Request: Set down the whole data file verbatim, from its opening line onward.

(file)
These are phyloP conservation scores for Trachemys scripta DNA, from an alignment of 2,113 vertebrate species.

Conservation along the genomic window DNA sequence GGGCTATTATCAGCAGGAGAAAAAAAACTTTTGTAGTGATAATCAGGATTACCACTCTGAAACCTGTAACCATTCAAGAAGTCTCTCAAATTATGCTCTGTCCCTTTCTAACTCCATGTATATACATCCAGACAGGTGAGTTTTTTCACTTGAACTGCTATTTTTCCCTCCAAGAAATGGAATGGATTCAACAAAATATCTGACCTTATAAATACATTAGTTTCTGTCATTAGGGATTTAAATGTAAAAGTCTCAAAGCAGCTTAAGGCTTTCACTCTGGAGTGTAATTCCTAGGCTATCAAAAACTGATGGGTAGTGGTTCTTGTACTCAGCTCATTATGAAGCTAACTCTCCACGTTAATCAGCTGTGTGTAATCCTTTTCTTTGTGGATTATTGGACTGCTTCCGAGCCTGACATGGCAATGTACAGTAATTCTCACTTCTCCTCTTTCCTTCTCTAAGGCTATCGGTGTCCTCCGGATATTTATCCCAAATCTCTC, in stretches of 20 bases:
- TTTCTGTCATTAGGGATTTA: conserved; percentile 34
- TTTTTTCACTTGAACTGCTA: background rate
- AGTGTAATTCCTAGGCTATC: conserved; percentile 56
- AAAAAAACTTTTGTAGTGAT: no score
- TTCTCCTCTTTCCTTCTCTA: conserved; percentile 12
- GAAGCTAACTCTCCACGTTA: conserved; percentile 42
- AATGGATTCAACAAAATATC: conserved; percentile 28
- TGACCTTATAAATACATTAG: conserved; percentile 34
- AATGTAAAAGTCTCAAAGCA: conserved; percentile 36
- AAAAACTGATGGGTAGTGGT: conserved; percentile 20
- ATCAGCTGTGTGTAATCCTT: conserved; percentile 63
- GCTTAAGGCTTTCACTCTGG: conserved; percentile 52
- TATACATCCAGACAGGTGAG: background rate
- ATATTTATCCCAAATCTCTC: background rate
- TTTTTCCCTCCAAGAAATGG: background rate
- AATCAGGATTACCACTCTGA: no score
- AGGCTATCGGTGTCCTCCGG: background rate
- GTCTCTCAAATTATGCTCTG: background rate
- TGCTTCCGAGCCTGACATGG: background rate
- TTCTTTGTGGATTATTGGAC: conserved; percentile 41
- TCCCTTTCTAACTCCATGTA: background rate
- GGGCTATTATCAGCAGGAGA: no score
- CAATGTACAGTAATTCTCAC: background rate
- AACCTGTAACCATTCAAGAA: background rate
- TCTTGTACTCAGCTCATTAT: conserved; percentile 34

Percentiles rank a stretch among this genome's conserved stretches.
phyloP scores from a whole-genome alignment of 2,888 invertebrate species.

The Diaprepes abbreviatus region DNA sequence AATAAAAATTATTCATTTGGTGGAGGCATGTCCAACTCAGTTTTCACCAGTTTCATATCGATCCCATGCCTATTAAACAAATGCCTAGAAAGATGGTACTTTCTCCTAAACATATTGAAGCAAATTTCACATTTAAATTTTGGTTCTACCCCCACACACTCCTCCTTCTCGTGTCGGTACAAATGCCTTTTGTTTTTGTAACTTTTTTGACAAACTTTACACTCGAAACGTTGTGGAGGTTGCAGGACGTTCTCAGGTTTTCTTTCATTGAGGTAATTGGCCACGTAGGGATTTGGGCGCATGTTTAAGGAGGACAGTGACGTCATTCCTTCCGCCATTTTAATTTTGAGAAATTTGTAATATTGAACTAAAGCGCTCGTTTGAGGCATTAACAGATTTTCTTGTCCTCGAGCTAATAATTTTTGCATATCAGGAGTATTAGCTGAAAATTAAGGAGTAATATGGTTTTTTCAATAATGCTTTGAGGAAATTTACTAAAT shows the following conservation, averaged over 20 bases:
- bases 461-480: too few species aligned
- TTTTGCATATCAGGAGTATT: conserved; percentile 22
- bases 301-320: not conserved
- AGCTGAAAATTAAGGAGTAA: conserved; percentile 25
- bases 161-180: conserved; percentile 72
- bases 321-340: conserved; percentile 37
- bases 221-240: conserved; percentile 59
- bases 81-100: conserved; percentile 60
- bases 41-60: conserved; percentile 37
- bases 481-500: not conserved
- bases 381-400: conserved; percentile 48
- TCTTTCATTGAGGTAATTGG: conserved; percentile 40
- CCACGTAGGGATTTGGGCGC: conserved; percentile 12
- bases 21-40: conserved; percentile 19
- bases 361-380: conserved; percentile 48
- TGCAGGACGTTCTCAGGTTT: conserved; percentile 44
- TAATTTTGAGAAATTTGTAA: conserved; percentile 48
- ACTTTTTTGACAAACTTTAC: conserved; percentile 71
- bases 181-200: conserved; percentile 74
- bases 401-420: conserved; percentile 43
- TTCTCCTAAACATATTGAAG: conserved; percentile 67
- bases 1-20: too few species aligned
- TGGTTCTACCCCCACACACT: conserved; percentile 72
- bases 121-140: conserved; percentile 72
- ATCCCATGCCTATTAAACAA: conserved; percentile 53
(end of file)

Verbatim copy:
These are phyloP conservation scores for Trachemys scripta DNA, from an alignment of 2,113 vertebrate species.

Conservation along the genomic window DNA sequence GGGCTATTATCAGCAGGAGAAAAAAAACTTTTGTAGTGATAATCAGGATTACCACTCTGAAACCTGTAACCATTCAAGAAGTCTCTCAAATTATGCTCTGTCCCTTTCTAACTCCATGTATATACATCCAGACAGGTGAGTTTTTTCACTTGAACTGCTATTTTTCCCTCCAAGAAATGGAATGGATTCAACAAAATATCTGACCTTATAAATACATTAGTTTCTGTCATTAGGGATTTAAATGTAAAAGTCTCAAAGCAGCTTAAGGCTTTCACTCTGGAGTGTAATTCCTAGGCTATCAAAAACTGATGGGTAGTGGTTCTTGTACTCAGCTCATTATGAAGCTAACTCTCCACGTTAATCAGCTGTGTGTAATCCTTTTCTTTGTGGATTATTGGACTGCTTCCGAGCCTGACATGGCAATGTACAGTAATTCTCACTTCTCCTCTTTCCTTCTCTAAGGCTATCGGTGTCCTCCGGATATTTATCCCAAATCTCTC, in stretches of 20 bases:
- TTTCTGTCATTAGGGATTTA: conserved; percentile 34
- TTTTTTCACTTGAACTGCTA: background rate
- AGTGTAATTCCTAGGCTATC: conserved; percentile 56
- AAAAAAACTTTTGTAGTGAT: no score
- TTCTCCTCTTTCCTTCTCTA: conserved; percentile 12
- GAAGCTAACTCTCCACGTTA: conserved; percentile 42
- AATGGATTCAACAAAATATC: conserved; percentile 28
- TGACCTTATAAATACATTAG: conserved; percentile 34
- AATGTAAAAGTCTCAAAGCA: conserved; percentile 36
- AAAAACTGATGGGTAGTGGT: conserved; percentile 20
- ATCAGCTGTGTGTAATCCTT: conserved; percentile 63
- GCTTAAGGCTTTCACTCTGG: conserved; percentile 52
- TATACATCCAGACAGGTGAG: background rate
- ATATTTATCCCAAATCTCTC: background rate
- TTTTTCCCTCCAAGAAATGG: background rate
- AATCAGGATTACCACTCTGA: no score
- AGGCTATCGGTGTCCTCCGG: background rate
- GTCTCTCAAATTATGCTCTG: background rate
- TGCTTCCGAGCCTGACATGG: background rate
- TTCTTTGTGGATTATTGGAC: conserved; percentile 41
- TCCCTTTCTAACTCCATGTA: background rate
- GGGCTATTATCAGCAGGAGA: no score
- CAATGTACAGTAATTCTCAC: background rate
- AACCTGTAACCATTCAAGAA: background rate
- TCTTGTACTCAGCTCATTAT: conserved; percentile 34

Percentiles rank a stretch among this genome's conserved stretches.
phyloP scores from a whole-genome alignment of 2,888 invertebrate species.

The Diaprepes abbreviatus region DNA sequence AATAAAAATTATTCATTTGGTGGAGGCATGTCCAACTCAGTTTTCACCAGTTTCATATCGATCCCATGCCTATTAAACAAATGCCTAGAAAGATGGTACTTTCTCCTAAACATATTGAAGCAAATTTCACATTTAAATTTTGGTTCTACCCCCACACACTCCTCCTTCTCGTGTCGGTACAAATGCCTTTTGTTTTTGTAACTTTTTTGACAAACTTTACACTCGAAACGTTGTGGAGGTTGCAGGACGTTCTCAGGTTTTCTTTCATTGAGGTAATTGGCCACGTAGGGATTTGGGCGCATGTTTAAGGAGGACAGTGACGTCATTCCTTCCGCCATTTTAATTTTGAGAAATTTGTAATATTGAACTAAAGCGCTCGTTTGAGGCATTAACAGATTTTCTTGTCCTCGAGCTAATAATTTTTGCATATCAGGAGTATTAGCTGAAAATTAAGGAGTAATATGGTTTTTTCAATAATGCTTTGAGGAAATTTACTAAAT shows the following conservation, averaged over 20 bases:
- bases 461-480: too few species aligned
- TTTTGCATATCAGGAGTATT: conserved; percentile 22
- bases 301-320: not conserved
- AGCTGAAAATTAAGGAGTAA: conserved; percentile 25
- bases 161-180: conserved; percentile 72
- bases 321-340: conserved; percentile 37
- bases 221-240: conserved; percentile 59
- bases 81-100: conserved; percentile 60
- bases 41-60: conserved; percentile 37
- bases 481-500: not conserved
- bases 381-400: conserved; percentile 48
- TCTTTCATTGAGGTAATTGG: conserved; percentile 40
- CCACGTAGGGATTTGGGCGC: conserved; percentile 12
- bases 21-40: conserved; percentile 19
- bases 361-380: conserved; percentile 48
- TGCAGGACGTTCTCAGGTTT: conserved; percentile 44
- TAATTTTGAGAAATTTGTAA: conserved; percentile 48
- ACTTTTTTGACAAACTTTAC: conserved; percentile 71
- bases 181-200: conserved; percentile 74
- bases 401-420: conserved; percentile 43
- TTCTCCTAAACATATTGAAG: conserved; percentile 67
- bases 1-20: too few species aligned
- TGGTTCTACCCCCACACACT: conserved; percentile 72
- bases 121-140: conserved; percentile 72
- ATCCCATGCCTATTAAACAA: conserved; percentile 53